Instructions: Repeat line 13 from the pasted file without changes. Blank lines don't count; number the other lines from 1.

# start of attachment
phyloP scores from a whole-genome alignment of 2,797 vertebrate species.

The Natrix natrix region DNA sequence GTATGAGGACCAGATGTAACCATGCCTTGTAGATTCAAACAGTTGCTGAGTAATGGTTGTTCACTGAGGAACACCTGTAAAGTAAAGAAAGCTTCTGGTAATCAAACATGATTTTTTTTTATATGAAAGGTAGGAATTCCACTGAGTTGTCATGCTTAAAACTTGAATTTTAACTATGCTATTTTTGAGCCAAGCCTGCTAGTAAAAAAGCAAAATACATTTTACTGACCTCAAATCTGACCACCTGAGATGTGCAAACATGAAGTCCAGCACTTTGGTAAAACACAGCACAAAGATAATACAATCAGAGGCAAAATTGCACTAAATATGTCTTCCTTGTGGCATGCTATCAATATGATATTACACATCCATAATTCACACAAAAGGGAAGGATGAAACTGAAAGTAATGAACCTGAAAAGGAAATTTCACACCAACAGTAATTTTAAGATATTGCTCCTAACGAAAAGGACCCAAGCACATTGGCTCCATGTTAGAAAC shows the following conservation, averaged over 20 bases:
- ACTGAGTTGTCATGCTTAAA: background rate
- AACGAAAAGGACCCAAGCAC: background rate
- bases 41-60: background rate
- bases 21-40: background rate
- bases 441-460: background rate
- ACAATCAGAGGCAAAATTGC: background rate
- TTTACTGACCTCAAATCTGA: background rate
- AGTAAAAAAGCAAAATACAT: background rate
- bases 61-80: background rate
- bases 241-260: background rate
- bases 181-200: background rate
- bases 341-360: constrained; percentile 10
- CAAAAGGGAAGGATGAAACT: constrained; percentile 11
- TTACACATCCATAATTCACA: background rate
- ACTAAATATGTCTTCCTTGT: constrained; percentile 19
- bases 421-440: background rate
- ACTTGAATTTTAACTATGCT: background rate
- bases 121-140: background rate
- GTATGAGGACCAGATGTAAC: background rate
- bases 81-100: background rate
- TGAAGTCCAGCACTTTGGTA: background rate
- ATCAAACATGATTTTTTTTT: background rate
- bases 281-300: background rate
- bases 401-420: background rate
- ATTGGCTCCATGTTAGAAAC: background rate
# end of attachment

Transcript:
- bases 181-200: background rate